Relationship of temporal lobe seizures to sleep and arousal: A combined scalp-intracranial electrode study

Beth A. Malow, Robert J. Bowes, Donald Ross

Research output: Contribution to journalArticlepeer-review

48 Scopus citations


Study Objectives: The role of arousal from sleep in promoting epileptic seizures is controversial. To examine the question of whether seizures precede or follow arousals from sleep, we defined the timing of temporal lobe seizures in relation to sleep and arousal using combined scalp-intracranial electrodes. Design: Retrospective review of 67 sleep-related mesial temporal lobe seizures in 14 subjects. Setting: Inpatient epilepsy monitoring laboratory. Patients: Subjects with medically refractory mesial temporal lobe seizures undergoing epilepsy surgery evaluations. Interventions: None. Measurements and Results: Electroencephalographic (EEG) and/or polygraphic recordings and videotapes were independently reviewed to determine intracranial electrode seizure onset times and time of initial arousal from sleep. In 60 seizures in 13 subjects, intracranial ictal onsets always preceded clinical arousals from sleep. Electrographic signs of arousal in the scalp EEG, defined by the presence of sustained alpha or theta activity, either coincided with or followed, but never preceded, intracranial ictal onsets. In seven seizures in one subject with known seizures upon awakening, intracranial ictal onsets always followed clinical arousals and electrographic signs of arousal from sleep. Seven of the 14 subjects had electrooculogram and chin electromyogram monitoring; in these subjects, no seizures occurred during REM sleep with the majority occurring during NREM stage 2 sleep. Conclusions: Most sleep-related temporal lobe seizures occurred during NREM sleep and preceded arousals, supporting the premise that processes involved in the initiation and maintenance of NREM sleep play a greater role in facilitating temporal seizures than those involved in promoting REM sleep and arousal. However, arousal from sleep may provoke seizures in exceptional cases.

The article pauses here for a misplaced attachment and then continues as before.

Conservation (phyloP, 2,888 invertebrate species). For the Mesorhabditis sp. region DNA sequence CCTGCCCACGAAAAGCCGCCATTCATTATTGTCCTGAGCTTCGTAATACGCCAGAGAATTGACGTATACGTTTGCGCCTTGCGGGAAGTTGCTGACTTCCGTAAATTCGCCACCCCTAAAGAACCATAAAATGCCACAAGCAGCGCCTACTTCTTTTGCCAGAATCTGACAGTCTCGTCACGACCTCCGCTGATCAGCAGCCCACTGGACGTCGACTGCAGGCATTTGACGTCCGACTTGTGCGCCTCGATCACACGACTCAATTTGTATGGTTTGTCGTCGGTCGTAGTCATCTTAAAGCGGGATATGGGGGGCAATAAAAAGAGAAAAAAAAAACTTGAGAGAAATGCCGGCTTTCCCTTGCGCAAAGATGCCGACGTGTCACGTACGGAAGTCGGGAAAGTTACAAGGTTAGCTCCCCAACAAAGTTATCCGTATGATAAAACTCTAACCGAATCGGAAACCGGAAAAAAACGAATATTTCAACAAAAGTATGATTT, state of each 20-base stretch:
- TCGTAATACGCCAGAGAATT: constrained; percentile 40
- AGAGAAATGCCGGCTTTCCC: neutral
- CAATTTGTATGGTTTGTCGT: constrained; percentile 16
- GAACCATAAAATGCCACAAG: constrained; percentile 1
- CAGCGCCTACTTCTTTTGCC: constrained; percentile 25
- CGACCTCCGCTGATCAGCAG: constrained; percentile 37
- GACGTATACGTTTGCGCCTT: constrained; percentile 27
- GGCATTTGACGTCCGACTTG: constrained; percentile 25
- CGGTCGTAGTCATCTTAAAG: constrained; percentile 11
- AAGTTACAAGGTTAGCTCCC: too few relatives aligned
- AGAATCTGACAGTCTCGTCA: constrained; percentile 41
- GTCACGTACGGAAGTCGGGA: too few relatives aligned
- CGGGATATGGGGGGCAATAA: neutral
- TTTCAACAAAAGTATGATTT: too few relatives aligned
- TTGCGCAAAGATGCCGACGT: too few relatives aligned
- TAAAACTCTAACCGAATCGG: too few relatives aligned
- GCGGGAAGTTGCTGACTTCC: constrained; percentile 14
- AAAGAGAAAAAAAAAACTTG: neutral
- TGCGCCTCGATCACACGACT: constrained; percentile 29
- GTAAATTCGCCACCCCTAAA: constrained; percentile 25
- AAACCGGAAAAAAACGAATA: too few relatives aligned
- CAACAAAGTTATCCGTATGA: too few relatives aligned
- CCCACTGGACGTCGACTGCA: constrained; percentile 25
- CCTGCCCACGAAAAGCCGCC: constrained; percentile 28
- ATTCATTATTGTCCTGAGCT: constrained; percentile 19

Original languageEnglish (US)
Pages (from-to)231-234
Number of pages4
Issue number2
StatePublished - Mar 15 2000
Externally publishedYes


  • Arousal
  • Epilepsy
  • Epilepsy surgery
  • Intracranial electrodes
  • Non-rapid eye movement sleep
  • Rapid eye movement sleep
  • Seizures
  • Sleep

ASJC Scopus subject areas

  • Clinical Neurology
  • Physiology (medical)


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